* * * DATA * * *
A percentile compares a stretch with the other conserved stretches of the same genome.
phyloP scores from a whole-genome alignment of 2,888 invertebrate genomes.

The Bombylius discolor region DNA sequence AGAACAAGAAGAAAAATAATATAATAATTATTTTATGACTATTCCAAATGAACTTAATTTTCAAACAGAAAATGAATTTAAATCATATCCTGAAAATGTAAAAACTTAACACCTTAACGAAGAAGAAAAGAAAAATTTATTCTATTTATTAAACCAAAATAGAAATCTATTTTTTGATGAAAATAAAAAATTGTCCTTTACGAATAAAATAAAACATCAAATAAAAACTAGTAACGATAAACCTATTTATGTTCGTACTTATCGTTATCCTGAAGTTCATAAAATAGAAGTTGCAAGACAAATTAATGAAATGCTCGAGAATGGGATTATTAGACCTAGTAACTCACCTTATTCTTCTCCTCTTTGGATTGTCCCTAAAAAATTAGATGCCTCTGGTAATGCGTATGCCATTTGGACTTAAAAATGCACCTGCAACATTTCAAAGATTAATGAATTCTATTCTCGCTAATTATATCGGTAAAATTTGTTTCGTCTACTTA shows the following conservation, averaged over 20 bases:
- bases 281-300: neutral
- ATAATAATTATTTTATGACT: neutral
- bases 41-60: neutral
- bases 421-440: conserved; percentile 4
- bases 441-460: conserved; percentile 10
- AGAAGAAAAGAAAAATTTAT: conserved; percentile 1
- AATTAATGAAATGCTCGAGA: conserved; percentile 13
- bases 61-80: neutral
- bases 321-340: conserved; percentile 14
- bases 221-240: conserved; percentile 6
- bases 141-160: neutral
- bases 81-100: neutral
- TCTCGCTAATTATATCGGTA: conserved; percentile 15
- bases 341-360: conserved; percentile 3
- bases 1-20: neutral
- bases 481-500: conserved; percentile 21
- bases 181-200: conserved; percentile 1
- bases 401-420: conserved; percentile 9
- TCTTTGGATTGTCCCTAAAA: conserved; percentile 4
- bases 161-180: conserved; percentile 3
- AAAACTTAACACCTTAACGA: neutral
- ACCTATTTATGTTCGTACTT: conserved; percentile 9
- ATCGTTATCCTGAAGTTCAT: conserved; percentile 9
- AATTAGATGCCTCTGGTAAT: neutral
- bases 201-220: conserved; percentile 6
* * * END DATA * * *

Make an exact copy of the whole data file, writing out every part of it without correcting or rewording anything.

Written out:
A percentile compares a stretch with the other conserved stretches of the same genome.
phyloP scores from a whole-genome alignment of 2,888 invertebrate genomes.

The Bombylius discolor region DNA sequence AGAACAAGAAGAAAAATAATATAATAATTATTTTATGACTATTCCAAATGAACTTAATTTTCAAACAGAAAATGAATTTAAATCATATCCTGAAAATGTAAAAACTTAACACCTTAACGAAGAAGAAAAGAAAAATTTATTCTATTTATTAAACCAAAATAGAAATCTATTTTTTGATGAAAATAAAAAATTGTCCTTTACGAATAAAATAAAACATCAAATAAAAACTAGTAACGATAAACCTATTTATGTTCGTACTTATCGTTATCCTGAAGTTCATAAAATAGAAGTTGCAAGACAAATTAATGAAATGCTCGAGAATGGGATTATTAGACCTAGTAACTCACCTTATTCTTCTCCTCTTTGGATTGTCCCTAAAAAATTAGATGCCTCTGGTAATGCGTATGCCATTTGGACTTAAAAATGCACCTGCAACATTTCAAAGATTAATGAATTCTATTCTCGCTAATTATATCGGTAAAATTTGTTTCGTCTACTTA shows the following conservation, averaged over 20 bases:
- bases 281-300: neutral
- ATAATAATTATTTTATGACT: neutral
- bases 41-60: neutral
- bases 421-440: conserved; percentile 4
- bases 441-460: conserved; percentile 10
- AGAAGAAAAGAAAAATTTAT: conserved; percentile 1
- AATTAATGAAATGCTCGAGA: conserved; percentile 13
- bases 61-80: neutral
- bases 321-340: conserved; percentile 14
- bases 221-240: conserved; percentile 6
- bases 141-160: neutral
- bases 81-100: neutral
- TCTCGCTAATTATATCGGTA: conserved; percentile 15
- bases 341-360: conserved; percentile 3
- bases 1-20: neutral
- bases 481-500: conserved; percentile 21
- bases 181-200: conserved; percentile 1
- bases 401-420: conserved; percentile 9
- TCTTTGGATTGTCCCTAAAA: conserved; percentile 4
- bases 161-180: conserved; percentile 3
- AAAACTTAACACCTTAACGA: neutral
- ACCTATTTATGTTCGTACTT: conserved; percentile 9
- ATCGTTATCCTGAAGTTCAT: conserved; percentile 9
- AATTAGATGCCTCTGGTAAT: neutral
- bases 201-220: conserved; percentile 6